13 posts tagged "Princess Diana"
Yes, Amanda Wakeley has dressed the Royals—Kate Middleton and Princess Diana, to be exact. But the designer is capable of sartorial feats beyond monarchial moments. Her Fall ’14 collection is a testament to that.
Wakeley started her business twenty-four years ago. Her embellished eveningwear and clean, glam daywear have appealed to the posh Chelsea girl clientele and even drawn in A-listers like Angelina Jolie and Florence Welch. In 2008, Wakeley quietly resigned as creative director and stepped away a bit, only to come back in 2014, armed with new investment, a swank new Mayfair shop, and a ferocious attitude.
Fall ’14′s palette is rich but sparing—think a dark brown fur tunic and a “silver fox” print. A head-to-toe leather look spliced with a Matrix-esque coat projects an alpha female vibe. Kimono-like jackets and blouses have bracelet sleeves, perfect to show off tough studded cuffs, while “judo” belt details on a leather skirt teamed with a netted crop top require heaps of confidence. Wakeley’s Fall looks are more severe than those of seasons past. But, a keen businesswoman, she’s not abandoning her loyal clientele—her classic styles are still offered via her Atelier, Bridal, and jewelry lines. Wakeley also introduces swimwear this season, a natural step given her following of jet-setters. Although after this outing, her fan base is sure to expand.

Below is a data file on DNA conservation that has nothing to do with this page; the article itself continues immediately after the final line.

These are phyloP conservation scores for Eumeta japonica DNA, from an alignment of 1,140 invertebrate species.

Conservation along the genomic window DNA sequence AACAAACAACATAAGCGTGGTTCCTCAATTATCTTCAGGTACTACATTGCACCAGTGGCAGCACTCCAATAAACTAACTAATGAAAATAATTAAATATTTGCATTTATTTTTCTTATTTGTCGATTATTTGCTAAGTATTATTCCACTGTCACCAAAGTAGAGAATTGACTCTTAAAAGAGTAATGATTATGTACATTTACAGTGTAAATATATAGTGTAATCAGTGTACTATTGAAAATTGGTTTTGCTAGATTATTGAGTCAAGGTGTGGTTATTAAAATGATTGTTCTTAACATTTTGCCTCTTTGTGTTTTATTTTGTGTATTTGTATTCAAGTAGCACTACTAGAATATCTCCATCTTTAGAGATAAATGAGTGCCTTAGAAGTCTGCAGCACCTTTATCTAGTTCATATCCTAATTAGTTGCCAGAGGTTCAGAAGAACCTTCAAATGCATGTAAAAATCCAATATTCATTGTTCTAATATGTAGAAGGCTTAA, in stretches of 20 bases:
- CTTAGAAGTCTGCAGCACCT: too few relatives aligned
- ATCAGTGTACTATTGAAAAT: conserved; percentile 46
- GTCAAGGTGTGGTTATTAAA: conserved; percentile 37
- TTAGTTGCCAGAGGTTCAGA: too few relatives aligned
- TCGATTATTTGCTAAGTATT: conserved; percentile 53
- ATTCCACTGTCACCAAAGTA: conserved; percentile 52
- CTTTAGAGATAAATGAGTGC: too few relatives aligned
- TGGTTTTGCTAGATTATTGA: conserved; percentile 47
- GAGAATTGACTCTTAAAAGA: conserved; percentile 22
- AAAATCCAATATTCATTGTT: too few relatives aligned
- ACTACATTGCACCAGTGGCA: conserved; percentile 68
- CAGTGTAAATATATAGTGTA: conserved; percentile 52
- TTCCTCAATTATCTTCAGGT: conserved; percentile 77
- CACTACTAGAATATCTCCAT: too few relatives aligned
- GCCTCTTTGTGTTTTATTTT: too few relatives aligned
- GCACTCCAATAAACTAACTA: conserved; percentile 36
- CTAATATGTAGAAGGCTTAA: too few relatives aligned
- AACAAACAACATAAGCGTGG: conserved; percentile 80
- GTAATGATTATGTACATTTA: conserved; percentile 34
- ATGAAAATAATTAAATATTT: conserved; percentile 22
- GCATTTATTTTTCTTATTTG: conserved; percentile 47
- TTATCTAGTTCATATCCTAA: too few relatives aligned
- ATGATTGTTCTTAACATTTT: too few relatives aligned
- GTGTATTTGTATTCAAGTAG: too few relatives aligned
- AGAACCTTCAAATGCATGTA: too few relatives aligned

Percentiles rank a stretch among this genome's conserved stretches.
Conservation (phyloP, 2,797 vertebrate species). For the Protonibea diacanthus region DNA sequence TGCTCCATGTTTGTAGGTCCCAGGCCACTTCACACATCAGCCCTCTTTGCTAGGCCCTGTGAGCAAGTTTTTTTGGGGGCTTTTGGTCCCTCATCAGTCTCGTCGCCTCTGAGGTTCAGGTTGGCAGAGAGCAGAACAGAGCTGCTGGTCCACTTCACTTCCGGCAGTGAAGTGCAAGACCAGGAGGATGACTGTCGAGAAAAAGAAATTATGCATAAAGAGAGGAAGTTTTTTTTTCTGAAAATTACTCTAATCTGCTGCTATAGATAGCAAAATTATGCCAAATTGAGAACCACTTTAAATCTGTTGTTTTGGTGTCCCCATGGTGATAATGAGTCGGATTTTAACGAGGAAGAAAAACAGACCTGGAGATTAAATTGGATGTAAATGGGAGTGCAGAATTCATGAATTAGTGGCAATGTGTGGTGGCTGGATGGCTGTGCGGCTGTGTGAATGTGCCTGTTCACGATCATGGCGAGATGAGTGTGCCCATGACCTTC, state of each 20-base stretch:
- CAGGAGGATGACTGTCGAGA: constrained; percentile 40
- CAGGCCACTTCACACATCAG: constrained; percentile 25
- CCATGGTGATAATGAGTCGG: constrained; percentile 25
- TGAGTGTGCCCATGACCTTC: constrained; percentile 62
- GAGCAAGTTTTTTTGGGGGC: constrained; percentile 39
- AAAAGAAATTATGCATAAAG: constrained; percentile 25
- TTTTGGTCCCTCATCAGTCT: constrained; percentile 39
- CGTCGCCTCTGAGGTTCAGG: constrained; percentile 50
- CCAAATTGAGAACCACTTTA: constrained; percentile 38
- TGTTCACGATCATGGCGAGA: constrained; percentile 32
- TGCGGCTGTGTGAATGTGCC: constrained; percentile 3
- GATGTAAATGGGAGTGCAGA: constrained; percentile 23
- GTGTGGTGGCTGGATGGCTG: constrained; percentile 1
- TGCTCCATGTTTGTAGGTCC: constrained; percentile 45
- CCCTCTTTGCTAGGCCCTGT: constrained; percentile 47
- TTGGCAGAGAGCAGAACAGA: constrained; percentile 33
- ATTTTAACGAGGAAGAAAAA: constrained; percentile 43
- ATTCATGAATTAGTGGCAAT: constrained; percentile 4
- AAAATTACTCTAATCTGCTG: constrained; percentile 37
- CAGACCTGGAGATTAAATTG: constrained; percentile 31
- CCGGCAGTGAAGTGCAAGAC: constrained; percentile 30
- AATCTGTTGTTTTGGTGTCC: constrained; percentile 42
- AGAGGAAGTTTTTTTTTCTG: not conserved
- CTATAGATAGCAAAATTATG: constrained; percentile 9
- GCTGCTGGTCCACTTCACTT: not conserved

There are only a handful of shops worldwide as iconic as the Joseph on 77 Fulham Road, or known in the fashion world simply as 77. With a prized position in the heart of South Kensington, Joseph is flanked on both sides by some other icons: Daphne’s, Princess Diana’s favorite restaurant; Boujis, her son Harry’s current nightclub of choice; and, of course, Bibendum in the Michelin House, where loyal customers have been enjoying oysters and champagne for generations. That was where yours truly first met the late, great Joseph Ettedgui in 2003, sipping his espresso and puffing a cigar, those eyes squinting behind his trademark round glasses in the glorious October sun, as he put his paper down to fill me in on details of the project at that moment in his life—the renovation of his home. During our many conversations, a constant stream of people was always stopping to say hello. Joseph Ettedgui was the most popular guy in the hood, his charms and charisma irresistible.
September 14 marks the twenty-fifth anniversary of 77, and celebrations are afoot for the man who brought Kenzo, Castelbajac, Alaïa, and Yamamoto to the world and who basically created the mold for concept stores like Colette and Dover Street Market. Celebrations start by revealing twenty-five quotes from Joseph’s nearest and dearest, like Naomi Campbell, Katie Grand, and Alexandra Shulman, and they’ll live on the Joseph Web site during London fashion week.
There will also be a window during LFW designed by Vanity Fair‘s Michael Roberts, a great friend and confidante of Joseph’s who, back in the day, worked as a stylist and was all but Joseph’s “right-hand man.” The window is inspired by one of Joseph’s only fashion shows, held around twenty-five years ago, styled by Roberts, where body mapping was somewhat of a thing. Louise Trotter, Joseph’s creative director, has also created a Haring jacquard jumper, inspired by the same fashion show, which will hit the shops September 14. On the eve of the anniversary, Style.com sat down with Roberts to discuss Mr. Ettedgui, who died from cancer in 2010, at age 74.
What are your fondest memories of both Josephs—the man and the brand?